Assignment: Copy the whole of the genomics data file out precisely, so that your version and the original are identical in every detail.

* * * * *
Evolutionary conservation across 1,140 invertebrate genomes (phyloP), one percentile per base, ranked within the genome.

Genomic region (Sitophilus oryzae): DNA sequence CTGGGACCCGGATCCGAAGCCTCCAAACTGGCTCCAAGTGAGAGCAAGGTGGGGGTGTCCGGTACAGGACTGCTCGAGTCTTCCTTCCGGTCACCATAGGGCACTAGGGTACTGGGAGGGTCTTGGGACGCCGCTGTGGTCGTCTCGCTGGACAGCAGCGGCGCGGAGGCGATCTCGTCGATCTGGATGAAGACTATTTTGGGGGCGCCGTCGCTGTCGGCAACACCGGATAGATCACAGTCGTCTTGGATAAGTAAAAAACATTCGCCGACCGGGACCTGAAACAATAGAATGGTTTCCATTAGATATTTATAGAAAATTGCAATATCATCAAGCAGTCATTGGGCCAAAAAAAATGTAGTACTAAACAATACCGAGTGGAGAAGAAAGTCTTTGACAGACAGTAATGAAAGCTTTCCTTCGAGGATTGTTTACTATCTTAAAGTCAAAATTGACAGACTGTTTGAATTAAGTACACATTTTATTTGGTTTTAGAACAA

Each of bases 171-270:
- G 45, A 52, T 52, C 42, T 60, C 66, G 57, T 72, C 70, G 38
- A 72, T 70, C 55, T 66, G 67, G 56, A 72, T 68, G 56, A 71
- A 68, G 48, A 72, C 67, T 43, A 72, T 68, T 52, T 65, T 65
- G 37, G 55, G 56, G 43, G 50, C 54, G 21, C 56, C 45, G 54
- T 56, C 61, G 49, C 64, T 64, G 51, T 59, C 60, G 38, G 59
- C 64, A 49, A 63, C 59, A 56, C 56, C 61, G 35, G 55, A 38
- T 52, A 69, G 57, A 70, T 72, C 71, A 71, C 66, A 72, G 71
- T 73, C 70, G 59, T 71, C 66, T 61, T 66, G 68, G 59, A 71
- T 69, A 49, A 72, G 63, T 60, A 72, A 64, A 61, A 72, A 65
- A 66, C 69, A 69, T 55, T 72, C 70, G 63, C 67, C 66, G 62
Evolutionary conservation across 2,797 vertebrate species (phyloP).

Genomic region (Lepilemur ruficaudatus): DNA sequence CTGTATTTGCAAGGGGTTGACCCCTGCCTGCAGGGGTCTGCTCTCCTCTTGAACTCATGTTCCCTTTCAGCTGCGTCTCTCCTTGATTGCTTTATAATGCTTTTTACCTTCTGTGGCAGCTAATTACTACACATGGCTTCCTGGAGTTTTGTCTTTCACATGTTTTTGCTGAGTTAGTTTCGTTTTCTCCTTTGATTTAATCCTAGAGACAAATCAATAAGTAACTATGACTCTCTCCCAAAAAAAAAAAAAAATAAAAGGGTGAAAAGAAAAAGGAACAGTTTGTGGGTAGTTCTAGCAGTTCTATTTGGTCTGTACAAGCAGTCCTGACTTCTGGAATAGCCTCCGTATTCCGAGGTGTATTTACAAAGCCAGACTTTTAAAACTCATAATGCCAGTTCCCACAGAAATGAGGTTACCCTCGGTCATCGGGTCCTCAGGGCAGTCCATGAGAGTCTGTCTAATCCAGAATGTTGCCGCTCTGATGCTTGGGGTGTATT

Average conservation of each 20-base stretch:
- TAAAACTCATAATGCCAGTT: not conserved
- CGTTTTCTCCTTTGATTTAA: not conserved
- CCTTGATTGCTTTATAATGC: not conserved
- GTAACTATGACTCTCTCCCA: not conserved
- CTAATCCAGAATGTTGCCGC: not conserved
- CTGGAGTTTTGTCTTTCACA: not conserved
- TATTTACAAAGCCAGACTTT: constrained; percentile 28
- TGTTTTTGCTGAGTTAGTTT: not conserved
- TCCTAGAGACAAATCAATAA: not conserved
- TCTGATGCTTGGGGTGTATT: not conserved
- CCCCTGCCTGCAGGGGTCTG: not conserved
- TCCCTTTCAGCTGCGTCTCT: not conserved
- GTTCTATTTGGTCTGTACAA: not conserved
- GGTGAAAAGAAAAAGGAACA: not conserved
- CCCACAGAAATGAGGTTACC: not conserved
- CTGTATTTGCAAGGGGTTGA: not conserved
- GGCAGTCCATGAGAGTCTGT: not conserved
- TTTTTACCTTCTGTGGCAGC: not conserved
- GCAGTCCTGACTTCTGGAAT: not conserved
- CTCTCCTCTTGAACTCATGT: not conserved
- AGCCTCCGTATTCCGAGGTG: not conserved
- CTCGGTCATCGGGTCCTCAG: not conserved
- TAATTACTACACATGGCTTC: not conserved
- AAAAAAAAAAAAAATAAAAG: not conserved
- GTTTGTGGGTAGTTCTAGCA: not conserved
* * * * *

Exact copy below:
Evolutionary conservation across 1,140 invertebrate genomes (phyloP), one percentile per base, ranked within the genome.

Genomic region (Sitophilus oryzae): DNA sequence CTGGGACCCGGATCCGAAGCCTCCAAACTGGCTCCAAGTGAGAGCAAGGTGGGGGTGTCCGGTACAGGACTGCTCGAGTCTTCCTTCCGGTCACCATAGGGCACTAGGGTACTGGGAGGGTCTTGGGACGCCGCTGTGGTCGTCTCGCTGGACAGCAGCGGCGCGGAGGCGATCTCGTCGATCTGGATGAAGACTATTTTGGGGGCGCCGTCGCTGTCGGCAACACCGGATAGATCACAGTCGTCTTGGATAAGTAAAAAACATTCGCCGACCGGGACCTGAAACAATAGAATGGTTTCCATTAGATATTTATAGAAAATTGCAATATCATCAAGCAGTCATTGGGCCAAAAAAAATGTAGTACTAAACAATACCGAGTGGAGAAGAAAGTCTTTGACAGACAGTAATGAAAGCTTTCCTTCGAGGATTGTTTACTATCTTAAAGTCAAAATTGACAGACTGTTTGAATTAAGTACACATTTTATTTGGTTTTAGAACAA

Each of bases 171-270:
- G 45, A 52, T 52, C 42, T 60, C 66, G 57, T 72, C 70, G 38
- A 72, T 70, C 55, T 66, G 67, G 56, A 72, T 68, G 56, A 71
- A 68, G 48, A 72, C 67, T 43, A 72, T 68, T 52, T 65, T 65
- G 37, G 55, G 56, G 43, G 50, C 54, G 21, C 56, C 45, G 54
- T 56, C 61, G 49, C 64, T 64, G 51, T 59, C 60, G 38, G 59
- C 64, A 49, A 63, C 59, A 56, C 56, C 61, G 35, G 55, A 38
- T 52, A 69, G 57, A 70, T 72, C 71, A 71, C 66, A 72, G 71
- T 73, C 70, G 59, T 71, C 66, T 61, T 66, G 68, G 59, A 71
- T 69, A 49, A 72, G 63, T 60, A 72, A 64, A 61, A 72, A 65
- A 66, C 69, A 69, T 55, T 72, C 70, G 63, C 67, C 66, G 62
Evolutionary conservation across 2,797 vertebrate species (phyloP).

Genomic region (Lepilemur ruficaudatus): DNA sequence CTGTATTTGCAAGGGGTTGACCCCTGCCTGCAGGGGTCTGCTCTCCTCTTGAACTCATGTTCCCTTTCAGCTGCGTCTCTCCTTGATTGCTTTATAATGCTTTTTACCTTCTGTGGCAGCTAATTACTACACATGGCTTCCTGGAGTTTTGTCTTTCACATGTTTTTGCTGAGTTAGTTTCGTTTTCTCCTTTGATTTAATCCTAGAGACAAATCAATAAGTAACTATGACTCTCTCCCAAAAAAAAAAAAAAATAAAAGGGTGAAAAGAAAAAGGAACAGTTTGTGGGTAGTTCTAGCAGTTCTATTTGGTCTGTACAAGCAGTCCTGACTTCTGGAATAGCCTCCGTATTCCGAGGTGTATTTACAAAGCCAGACTTTTAAAACTCATAATGCCAGTTCCCACAGAAATGAGGTTACCCTCGGTCATCGGGTCCTCAGGGCAGTCCATGAGAGTCTGTCTAATCCAGAATGTTGCCGCTCTGATGCTTGGGGTGTATT

Average conservation of each 20-base stretch:
- TAAAACTCATAATGCCAGTT: not conserved
- CGTTTTCTCCTTTGATTTAA: not conserved
- CCTTGATTGCTTTATAATGC: not conserved
- GTAACTATGACTCTCTCCCA: not conserved
- CTAATCCAGAATGTTGCCGC: not conserved
- CTGGAGTTTTGTCTTTCACA: not conserved
- TATTTACAAAGCCAGACTTT: constrained; percentile 28
- TGTTTTTGCTGAGTTAGTTT: not conserved
- TCCTAGAGACAAATCAATAA: not conserved
- TCTGATGCTTGGGGTGTATT: not conserved
- CCCCTGCCTGCAGGGGTCTG: not conserved
- TCCCTTTCAGCTGCGTCTCT: not conserved
- GTTCTATTTGGTCTGTACAA: not conserved
- GGTGAAAAGAAAAAGGAACA: not conserved
- CCCACAGAAATGAGGTTACC: not conserved
- CTGTATTTGCAAGGGGTTGA: not conserved
- GGCAGTCCATGAGAGTCTGT: not conserved
- TTTTTACCTTCTGTGGCAGC: not conserved
- GCAGTCCTGACTTCTGGAAT: not conserved
- CTCTCCTCTTGAACTCATGT: not conserved
- AGCCTCCGTATTCCGAGGTG: not conserved
- CTCGGTCATCGGGTCCTCAG: not conserved
- TAATTACTACACATGGCTTC: not conserved
- AAAAAAAAAAAAAATAAAAG: not conserved
- GTTTGTGGGTAGTTCTAGCA: not conserved